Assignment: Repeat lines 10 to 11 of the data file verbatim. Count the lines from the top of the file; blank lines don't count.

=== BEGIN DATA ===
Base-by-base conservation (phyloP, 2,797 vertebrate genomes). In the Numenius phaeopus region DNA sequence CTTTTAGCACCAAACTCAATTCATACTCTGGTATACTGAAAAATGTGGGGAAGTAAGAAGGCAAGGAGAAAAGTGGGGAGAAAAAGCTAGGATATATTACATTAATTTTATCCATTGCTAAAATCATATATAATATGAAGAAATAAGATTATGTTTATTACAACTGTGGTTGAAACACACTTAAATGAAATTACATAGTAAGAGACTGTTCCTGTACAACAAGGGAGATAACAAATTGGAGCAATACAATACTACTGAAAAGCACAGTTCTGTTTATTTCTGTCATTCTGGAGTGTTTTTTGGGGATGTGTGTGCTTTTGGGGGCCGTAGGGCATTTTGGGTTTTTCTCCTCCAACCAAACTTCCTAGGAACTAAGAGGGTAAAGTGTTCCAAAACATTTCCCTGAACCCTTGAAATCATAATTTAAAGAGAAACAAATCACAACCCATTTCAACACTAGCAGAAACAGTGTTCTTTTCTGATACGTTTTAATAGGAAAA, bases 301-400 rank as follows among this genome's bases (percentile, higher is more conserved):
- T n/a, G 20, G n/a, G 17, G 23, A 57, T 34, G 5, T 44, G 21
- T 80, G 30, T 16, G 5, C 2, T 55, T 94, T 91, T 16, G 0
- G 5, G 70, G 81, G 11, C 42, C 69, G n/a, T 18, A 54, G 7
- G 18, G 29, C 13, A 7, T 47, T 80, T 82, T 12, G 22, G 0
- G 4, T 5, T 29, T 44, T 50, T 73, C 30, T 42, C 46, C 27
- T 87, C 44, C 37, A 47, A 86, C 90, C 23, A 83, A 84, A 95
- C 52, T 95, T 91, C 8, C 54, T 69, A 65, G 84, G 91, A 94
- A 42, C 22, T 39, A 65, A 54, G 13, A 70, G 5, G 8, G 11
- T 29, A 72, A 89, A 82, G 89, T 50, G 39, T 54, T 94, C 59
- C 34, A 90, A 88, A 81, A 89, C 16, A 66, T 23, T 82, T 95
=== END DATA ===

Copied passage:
- T 29, A 72, A 89, A 82, G 89, T 50, G 39, T 54, T 94, C 59
- C 34, A 90, A 88, A 81, A 89, C 16, A 66, T 23, T 82, T 95